How Community Benefit Programs Create Value-Added Growth and Protect Public Resources
The demise of redevelopment has forced cash-strapped cites statewide to come up with more innovative ways to fund projects, with one such strategy involves granting development rights to developers in exchange for providing or funding public benefits.
A fine example of this is South San Francisco, which went through a two-year planning process to come up with a 20-year development plan for downtown that propose 2,400 residential units and 800,000 square feet of commercial and retail space within walking distance of the CalTrain station, writes Murtaza Baxamusa, a planner who develops affordable housing for the San Diego Building Trades Family Housing Corporation and teaches urban planning at the University of Southern California.
Labor, environmental, health, transportation, social justice, and housing organizations in the community came together to give input in the plan, which the South San Francisco City Council adopted earlier this year. While the community benefits approach to planning can be a tough sell in some communities, it’s one that has tremendous value, according to Baxamusa.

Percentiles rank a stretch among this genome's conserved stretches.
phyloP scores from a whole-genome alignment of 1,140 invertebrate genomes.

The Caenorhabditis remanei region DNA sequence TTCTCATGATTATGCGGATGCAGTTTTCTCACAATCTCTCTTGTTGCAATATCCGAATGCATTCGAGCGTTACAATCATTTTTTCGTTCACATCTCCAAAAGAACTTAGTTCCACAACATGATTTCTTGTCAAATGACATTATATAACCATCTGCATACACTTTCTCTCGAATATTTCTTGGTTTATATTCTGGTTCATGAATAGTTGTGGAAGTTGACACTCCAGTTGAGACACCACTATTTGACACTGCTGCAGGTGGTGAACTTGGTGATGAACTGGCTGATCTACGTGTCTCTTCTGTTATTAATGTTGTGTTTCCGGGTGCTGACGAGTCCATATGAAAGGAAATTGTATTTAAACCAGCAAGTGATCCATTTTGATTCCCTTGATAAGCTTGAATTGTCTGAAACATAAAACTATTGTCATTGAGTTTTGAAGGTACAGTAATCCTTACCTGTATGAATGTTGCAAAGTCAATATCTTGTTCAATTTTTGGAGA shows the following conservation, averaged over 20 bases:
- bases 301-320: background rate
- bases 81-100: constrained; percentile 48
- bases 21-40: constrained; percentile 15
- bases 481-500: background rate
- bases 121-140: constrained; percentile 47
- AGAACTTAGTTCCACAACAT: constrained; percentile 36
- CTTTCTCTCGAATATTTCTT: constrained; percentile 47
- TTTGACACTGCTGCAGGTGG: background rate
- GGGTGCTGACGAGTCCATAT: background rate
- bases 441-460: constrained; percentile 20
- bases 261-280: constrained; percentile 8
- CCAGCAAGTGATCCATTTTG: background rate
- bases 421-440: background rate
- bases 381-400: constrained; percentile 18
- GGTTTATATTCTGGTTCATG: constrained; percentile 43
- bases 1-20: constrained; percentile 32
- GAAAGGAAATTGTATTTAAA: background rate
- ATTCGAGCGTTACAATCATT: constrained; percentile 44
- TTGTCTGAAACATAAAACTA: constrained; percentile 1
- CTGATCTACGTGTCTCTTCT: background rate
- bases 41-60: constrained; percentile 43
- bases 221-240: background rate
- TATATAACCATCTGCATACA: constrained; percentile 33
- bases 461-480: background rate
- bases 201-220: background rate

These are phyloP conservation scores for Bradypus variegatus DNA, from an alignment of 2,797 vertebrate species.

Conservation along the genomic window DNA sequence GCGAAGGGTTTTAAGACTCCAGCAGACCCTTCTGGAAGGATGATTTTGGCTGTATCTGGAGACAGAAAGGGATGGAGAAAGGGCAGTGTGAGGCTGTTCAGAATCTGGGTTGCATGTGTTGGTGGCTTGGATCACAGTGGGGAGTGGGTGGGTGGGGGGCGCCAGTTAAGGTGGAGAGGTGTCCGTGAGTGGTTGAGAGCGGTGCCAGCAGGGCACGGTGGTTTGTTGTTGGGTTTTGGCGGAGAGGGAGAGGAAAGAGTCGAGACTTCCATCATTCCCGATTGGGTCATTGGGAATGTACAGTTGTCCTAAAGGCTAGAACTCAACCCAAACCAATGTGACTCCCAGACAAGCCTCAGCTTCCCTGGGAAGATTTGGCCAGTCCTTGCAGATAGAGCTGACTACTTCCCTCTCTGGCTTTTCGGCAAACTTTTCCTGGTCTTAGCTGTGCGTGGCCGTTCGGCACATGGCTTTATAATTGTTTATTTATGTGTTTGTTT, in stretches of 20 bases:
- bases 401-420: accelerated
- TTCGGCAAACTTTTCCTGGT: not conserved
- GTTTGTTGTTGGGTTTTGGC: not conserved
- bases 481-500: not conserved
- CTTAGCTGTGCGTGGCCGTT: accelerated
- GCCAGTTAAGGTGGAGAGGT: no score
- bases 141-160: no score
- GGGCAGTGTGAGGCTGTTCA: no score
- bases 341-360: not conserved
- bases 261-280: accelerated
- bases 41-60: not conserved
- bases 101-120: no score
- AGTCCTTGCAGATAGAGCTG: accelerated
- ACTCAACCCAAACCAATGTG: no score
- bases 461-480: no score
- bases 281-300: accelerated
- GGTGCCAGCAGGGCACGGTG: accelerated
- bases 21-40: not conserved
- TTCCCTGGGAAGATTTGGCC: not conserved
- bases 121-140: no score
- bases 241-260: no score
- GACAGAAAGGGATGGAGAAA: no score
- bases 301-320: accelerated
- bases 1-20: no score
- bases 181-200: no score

”Public accountability for public resources seems like common sense, but is often under attack. This is because a community benefits approach threatens the dominant paradigm in many cities: that of value-free growth (i.e. any development is good). However, a conditional acceptance of growth is not anti-growth, but an affirmation of value-added growth (i.e. any development ought to be good). It expresses astute stewardship of public resources by an educated public that recognizes the economic trade-offs between growth and stagnation, externalization and internalization of costs and benefits, and rent-seeking landlords.”
Other cities are taking notice. Redwood City, San Diego, Menlo Park, and Berkeley all have a growing community benefits movement, he writes.